Cavendish Fluor Partnership (CFP) has been formally awarded the contract by the Nuclear Decommissioning Authority (NDA) to manage 12 UK nuclear sites and their respective decommissioning programs.
CFP has now become the new parent body organization (PBO) for site licence companies Magnox Limited and Research Sites Restoration Limited (RSRL). Between them, Magnox Limited and RSRL are responsible for ten Magnox nuclear power plants, as well as the Harwell and Winfrith research centres. The sites are all owned by the NDA, which uses the PBO system to grant private companies the authority necessary to take charge of nuclear decommissioning. Successful contractors earn a fee that is a portion of the overall contract value, depending on performance.
CFP is a joint venture between the UK's Cavendish Nuclear, part of Babcock International, and US-based Fluor Corporation. Under the 14-year contract, it is expected to deliver the 12 sites to an agreed and defined point for each (either interim end state or into care and maintenance). Babcock International said, "Allowing for changes to the bid scope, the total contract value is expected to be around £4.2 billion ($7 billion)."
The NDA said that the contract will save UK taxpayers more than £1.5 billion, based on current estimates of work. However, it said these savings "may be subject to future variations in inflation levels, government funding decisions and revisions to the scope of the work" over the duration of the contract.
The NDA announced at the end of March 2014 that it had selected CFP as the preferred bidder for the contract, which had attracted bids from several firms in various consortia, including Energy Solutions which teamed with Bechtel for the opportunity.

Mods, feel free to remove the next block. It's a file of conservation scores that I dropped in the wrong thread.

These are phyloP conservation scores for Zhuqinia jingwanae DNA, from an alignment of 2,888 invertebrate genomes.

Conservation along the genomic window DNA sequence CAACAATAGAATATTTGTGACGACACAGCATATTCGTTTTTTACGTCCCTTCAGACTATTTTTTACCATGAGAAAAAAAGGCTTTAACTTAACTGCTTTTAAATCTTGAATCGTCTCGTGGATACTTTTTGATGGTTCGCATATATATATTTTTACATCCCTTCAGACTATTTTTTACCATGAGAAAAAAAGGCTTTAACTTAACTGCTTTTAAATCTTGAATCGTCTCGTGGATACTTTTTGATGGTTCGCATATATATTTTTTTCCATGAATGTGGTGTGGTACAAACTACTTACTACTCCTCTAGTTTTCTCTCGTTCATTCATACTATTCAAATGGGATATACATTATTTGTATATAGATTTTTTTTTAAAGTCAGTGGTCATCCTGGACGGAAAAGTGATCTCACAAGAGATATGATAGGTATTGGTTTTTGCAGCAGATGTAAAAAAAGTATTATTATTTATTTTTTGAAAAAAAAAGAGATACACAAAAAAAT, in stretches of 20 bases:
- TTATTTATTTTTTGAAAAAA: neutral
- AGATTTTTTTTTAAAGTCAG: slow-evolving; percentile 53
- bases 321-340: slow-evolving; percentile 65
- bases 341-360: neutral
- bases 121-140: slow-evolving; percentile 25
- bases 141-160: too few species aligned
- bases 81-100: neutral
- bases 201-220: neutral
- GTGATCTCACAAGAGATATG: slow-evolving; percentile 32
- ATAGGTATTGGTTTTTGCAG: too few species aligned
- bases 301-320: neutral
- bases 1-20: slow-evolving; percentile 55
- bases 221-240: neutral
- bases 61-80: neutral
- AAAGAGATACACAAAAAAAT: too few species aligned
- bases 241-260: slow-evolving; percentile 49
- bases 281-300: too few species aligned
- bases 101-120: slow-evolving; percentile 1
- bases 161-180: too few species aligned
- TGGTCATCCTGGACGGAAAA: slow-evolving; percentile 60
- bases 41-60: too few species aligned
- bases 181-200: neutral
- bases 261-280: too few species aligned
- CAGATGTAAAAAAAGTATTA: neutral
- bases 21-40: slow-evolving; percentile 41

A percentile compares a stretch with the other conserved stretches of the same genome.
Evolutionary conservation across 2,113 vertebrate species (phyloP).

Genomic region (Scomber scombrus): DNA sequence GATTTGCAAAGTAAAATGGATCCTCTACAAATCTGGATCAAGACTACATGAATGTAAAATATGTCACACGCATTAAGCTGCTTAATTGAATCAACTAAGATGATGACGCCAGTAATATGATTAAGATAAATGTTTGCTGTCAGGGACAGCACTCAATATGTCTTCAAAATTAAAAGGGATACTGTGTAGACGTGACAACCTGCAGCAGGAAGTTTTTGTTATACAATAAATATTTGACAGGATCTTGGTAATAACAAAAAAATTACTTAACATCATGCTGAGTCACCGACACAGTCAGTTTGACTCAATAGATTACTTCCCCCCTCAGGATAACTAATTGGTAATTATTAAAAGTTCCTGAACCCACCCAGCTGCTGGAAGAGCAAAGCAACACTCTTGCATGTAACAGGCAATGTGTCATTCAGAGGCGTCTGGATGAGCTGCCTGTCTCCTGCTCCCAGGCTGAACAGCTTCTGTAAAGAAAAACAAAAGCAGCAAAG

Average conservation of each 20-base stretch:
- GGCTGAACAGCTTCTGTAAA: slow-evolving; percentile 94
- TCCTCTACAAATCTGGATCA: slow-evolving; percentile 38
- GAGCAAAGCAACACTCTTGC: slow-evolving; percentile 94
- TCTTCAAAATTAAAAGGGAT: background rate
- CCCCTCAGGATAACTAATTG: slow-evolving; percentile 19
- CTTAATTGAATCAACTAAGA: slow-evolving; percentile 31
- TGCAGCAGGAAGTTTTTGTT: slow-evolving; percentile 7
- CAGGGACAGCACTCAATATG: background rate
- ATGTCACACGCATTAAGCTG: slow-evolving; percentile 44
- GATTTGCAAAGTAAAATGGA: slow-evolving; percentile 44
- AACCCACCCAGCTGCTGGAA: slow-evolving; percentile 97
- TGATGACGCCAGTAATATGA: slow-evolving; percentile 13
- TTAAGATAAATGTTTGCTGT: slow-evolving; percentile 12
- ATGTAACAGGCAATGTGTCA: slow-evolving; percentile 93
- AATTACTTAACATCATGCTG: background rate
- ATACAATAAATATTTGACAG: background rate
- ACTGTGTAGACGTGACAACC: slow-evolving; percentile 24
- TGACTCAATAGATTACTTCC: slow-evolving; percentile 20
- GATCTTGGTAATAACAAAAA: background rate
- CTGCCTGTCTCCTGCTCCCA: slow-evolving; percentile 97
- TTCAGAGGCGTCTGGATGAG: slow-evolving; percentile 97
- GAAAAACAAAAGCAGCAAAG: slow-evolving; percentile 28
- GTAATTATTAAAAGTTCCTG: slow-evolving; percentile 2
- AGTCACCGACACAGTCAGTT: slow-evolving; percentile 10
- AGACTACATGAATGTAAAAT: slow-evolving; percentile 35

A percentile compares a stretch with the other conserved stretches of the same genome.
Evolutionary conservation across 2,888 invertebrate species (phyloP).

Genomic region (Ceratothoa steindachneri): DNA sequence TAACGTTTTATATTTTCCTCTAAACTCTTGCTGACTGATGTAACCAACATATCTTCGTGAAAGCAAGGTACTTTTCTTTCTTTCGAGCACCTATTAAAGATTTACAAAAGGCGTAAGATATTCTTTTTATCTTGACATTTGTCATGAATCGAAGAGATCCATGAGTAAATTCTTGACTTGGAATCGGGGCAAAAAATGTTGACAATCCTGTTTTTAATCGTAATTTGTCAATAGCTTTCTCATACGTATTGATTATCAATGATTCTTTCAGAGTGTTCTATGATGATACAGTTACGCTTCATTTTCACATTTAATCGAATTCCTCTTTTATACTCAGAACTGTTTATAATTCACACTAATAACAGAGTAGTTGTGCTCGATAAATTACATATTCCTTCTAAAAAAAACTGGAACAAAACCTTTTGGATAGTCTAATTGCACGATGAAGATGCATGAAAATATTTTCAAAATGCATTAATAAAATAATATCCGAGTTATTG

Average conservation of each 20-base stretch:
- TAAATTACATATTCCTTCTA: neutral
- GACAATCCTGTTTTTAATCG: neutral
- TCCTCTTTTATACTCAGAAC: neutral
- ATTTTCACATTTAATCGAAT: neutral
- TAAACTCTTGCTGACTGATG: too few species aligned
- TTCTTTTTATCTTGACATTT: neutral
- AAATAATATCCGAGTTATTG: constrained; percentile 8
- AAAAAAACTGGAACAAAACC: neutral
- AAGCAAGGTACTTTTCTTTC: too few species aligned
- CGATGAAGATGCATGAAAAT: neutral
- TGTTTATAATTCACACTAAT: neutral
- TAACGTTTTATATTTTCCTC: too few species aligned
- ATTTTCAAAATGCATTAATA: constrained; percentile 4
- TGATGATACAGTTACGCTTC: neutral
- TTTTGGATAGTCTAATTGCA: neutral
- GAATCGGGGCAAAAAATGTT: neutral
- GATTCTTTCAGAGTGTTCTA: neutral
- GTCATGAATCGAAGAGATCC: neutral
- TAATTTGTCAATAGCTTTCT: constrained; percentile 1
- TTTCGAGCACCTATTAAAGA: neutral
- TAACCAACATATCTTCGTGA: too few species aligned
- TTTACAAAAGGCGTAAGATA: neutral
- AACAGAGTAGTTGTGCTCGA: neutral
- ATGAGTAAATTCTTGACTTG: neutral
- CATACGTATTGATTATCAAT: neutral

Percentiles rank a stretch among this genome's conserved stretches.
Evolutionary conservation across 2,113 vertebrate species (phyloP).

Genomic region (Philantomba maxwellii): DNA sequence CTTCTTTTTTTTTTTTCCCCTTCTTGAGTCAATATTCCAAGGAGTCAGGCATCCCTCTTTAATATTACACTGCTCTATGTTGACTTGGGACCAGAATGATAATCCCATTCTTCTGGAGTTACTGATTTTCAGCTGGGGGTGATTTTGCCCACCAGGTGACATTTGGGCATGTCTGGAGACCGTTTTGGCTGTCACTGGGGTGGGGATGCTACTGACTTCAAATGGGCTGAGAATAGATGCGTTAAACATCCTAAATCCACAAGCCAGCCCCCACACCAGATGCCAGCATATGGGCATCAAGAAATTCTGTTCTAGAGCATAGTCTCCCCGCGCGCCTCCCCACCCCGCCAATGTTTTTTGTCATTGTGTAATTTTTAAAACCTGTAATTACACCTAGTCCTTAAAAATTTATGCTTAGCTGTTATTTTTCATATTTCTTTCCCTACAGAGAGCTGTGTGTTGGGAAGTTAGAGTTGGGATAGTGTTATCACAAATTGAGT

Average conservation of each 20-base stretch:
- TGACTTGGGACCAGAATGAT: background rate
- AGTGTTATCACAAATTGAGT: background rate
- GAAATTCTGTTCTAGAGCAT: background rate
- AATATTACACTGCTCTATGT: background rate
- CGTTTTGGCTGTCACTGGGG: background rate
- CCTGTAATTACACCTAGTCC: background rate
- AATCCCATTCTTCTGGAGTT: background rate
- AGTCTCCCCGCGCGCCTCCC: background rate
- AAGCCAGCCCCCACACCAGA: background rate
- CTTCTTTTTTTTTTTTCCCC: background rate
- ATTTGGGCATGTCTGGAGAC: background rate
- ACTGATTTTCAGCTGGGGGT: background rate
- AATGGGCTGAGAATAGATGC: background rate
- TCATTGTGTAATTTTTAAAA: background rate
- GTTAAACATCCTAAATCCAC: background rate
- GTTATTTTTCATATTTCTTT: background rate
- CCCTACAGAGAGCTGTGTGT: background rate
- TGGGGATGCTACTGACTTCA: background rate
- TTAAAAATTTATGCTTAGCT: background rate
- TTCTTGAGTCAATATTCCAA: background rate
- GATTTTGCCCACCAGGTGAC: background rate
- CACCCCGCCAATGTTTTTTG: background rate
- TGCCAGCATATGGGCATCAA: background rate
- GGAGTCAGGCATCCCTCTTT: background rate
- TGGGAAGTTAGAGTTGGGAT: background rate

Energy Solutions has filed a legal writ claiming that the NDA failed to follow UK public procurement regulations during the two-year bidding process. However, the NDA maintains that the competition process was carried out in a robust manner in full compliance with all EU and UK regulations and guidelines.
Since March there has been "a major program to conduct a seamless handover from the two PBOs to a new one - including the introduction of the new management team to the SLC management and workforce, and stakeholder engagement, as well as the completion of 'due diligence' on the site lifetime plans," Cavendish Nuclear said. It added that this had been carried out "with minimal impact on the existing teams and continuity of work taking place at the 12 sites."
Researched and written
by World Nuclear News